Double Zero, Double Ought

The topic was ear gauging. The Resident Teen was telling me he intends to gauge his ears. What that means, in brief, is stretching out an ear piercing so that you can fit a piece of jewelry into the enlarged hole; one piece of jewelry inserted into a gauged ear is a colored plug. It’s a modest piece of body modification, really, and one that the Teen’s mom and dad can live with a little more easily at this point than a tattoo, say, or rings or spikes of various descriptions inserted into various vicariously painful body locales.

In talking about the size of earlobe hole that he desired to produce through gauging, the Teen described the largest diameter typically done as “double zero” and held up his fingers to indicate about a quarter-inch. Hearing “double zero,” I immediately thought of “double ought,” one of the largest sizes of buck shot (it turns out there is a larger size — “triple ought”). I wondered if the double-zero gauge for ear piercing was the same diameter as double-ought shot.

Not to keep anyone in suspense, I still don’t know. But I started looking for information on the size of double-ought shot. The non-precise answers I came up with suggested a range equivalent to .30-caliber to .38-caliber bullets — that is, .3 to .38 inches.

I didn’t hunt long, because one of the first references I consulted, with a page title of “Firearms Tutorial,” was a discourse on wound ballistics — the study of damage caused to human tissue by different types of gunshots. I was slow to realize the subject, because I was focusing on finding the diameter of buckshot. The Google entry for the page suggested I’d find the information there. When I hit the link, I searched forward to “double-ought,” and found the statement, “A 00 or ‘double ought’ pellet is essentially equivalent to a low velocity .38 handgun projectile.”

Then I considered the context. In the next paragraph, I encountered this:

“At close range, the pellets essentially act as one mass, and a typical shell would give the mass of pellets a muzzle velocity of 1300 fps (feet per second) and KE (kinetic energy) of 2100 ft/lb. At close range (less than 4 feet) an entrance wound would be about 1 inch diameter, and the wound cavity would contain wadding. At intermediate range (4 to 12 feet) the entrance wound is up to 2 inches diameter, but the borders may show individual pellet markings. Wadding may be found near the surface of the wound. Beyond 12 feet, choke, barrel length, and pellet size determine the wounding.”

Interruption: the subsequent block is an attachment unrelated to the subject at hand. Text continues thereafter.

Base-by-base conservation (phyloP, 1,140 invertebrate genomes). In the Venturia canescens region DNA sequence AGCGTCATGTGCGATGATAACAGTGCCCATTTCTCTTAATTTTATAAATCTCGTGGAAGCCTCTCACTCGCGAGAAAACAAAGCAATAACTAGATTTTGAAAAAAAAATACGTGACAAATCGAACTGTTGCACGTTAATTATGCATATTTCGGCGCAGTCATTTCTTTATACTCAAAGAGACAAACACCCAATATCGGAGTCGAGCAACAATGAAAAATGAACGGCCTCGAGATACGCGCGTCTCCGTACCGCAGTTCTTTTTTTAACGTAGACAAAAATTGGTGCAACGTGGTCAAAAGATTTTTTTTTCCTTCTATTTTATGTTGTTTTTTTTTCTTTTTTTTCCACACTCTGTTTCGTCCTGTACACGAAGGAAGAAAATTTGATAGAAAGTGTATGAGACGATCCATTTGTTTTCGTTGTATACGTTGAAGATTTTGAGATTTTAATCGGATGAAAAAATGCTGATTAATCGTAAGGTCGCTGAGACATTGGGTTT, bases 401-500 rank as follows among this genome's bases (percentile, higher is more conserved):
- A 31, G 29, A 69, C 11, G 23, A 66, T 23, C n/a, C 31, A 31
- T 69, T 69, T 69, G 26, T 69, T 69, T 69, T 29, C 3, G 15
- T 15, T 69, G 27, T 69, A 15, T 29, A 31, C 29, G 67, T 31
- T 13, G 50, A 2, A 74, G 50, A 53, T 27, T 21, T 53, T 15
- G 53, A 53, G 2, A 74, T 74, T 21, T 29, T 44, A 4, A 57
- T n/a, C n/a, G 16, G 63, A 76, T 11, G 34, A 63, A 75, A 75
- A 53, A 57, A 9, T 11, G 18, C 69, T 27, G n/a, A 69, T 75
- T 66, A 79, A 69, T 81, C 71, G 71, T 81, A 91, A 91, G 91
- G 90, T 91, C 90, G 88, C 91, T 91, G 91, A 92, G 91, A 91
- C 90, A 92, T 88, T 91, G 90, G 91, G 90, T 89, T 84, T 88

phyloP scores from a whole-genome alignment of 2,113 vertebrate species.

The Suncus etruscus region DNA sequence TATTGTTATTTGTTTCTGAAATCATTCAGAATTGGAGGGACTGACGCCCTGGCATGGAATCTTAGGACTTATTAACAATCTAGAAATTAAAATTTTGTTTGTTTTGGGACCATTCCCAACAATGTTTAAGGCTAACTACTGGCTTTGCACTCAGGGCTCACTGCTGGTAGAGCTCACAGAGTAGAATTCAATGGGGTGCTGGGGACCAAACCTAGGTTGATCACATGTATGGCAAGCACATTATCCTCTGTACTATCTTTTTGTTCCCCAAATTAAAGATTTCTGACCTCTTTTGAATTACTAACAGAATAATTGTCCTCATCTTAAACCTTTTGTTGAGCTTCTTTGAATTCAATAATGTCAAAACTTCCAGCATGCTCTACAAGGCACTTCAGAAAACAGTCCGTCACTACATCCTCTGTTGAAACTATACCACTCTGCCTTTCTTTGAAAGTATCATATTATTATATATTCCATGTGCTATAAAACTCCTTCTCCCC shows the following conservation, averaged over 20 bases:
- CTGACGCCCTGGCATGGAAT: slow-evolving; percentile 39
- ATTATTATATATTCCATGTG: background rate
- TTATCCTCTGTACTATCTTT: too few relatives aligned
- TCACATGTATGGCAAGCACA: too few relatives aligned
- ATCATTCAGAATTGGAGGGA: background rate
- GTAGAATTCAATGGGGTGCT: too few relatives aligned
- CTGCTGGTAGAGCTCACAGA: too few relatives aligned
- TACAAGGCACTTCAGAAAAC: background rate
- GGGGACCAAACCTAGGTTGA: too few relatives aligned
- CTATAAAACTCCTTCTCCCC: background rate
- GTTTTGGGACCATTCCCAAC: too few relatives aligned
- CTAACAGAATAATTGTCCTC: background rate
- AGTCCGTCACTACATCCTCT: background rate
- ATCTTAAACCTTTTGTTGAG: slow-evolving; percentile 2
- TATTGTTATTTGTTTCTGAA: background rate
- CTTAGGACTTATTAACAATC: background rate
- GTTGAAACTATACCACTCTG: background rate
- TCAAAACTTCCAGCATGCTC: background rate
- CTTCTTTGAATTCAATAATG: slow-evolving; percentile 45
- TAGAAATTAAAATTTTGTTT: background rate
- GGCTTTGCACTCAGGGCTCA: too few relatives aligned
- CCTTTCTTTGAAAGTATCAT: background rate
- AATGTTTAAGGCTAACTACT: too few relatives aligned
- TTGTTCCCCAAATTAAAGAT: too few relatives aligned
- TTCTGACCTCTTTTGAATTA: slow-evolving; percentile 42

It turns out the “Firearms Tutorial” is a resource for forensic pathologists, giving an introduction to the world of guns and everything they can do to the body, with special attention, it seems, on close-range effects. Living in a place where the number of people who die each year of gunshot wounds rivals the total of deaths during the entire Iraq war*, it’s good to have such a resource at the ready.

(*On the statistics: The U.S. Centers for Disease Control report, “Deaths: Final Data for 2002,” (PDF file) puts the total number of U.S. firearms deaths for the year — the most recent the CDC has covered — at 30,242. (I was surprised to see that more than half of those deaths — 17,108 — were suicides.) It’s hard to know the real toll in Iraq since our war began in March 2003, but the Iraq Body Count site, which bases its estimates on an analysis of press accounts, puts the number of Iraqi dead so far at a maximum of about 20,000. The Iraq Coalition Casualties site puts the number of U.S. and allied troops killed so far at 1,726, and notes that at least 210 foreign contract workers have died, too). The big unknown in the total Iraq numbers is how many Iraqi troops and insurgent fighters have died since the fighting started. Ten thousand? Twenty thousand?)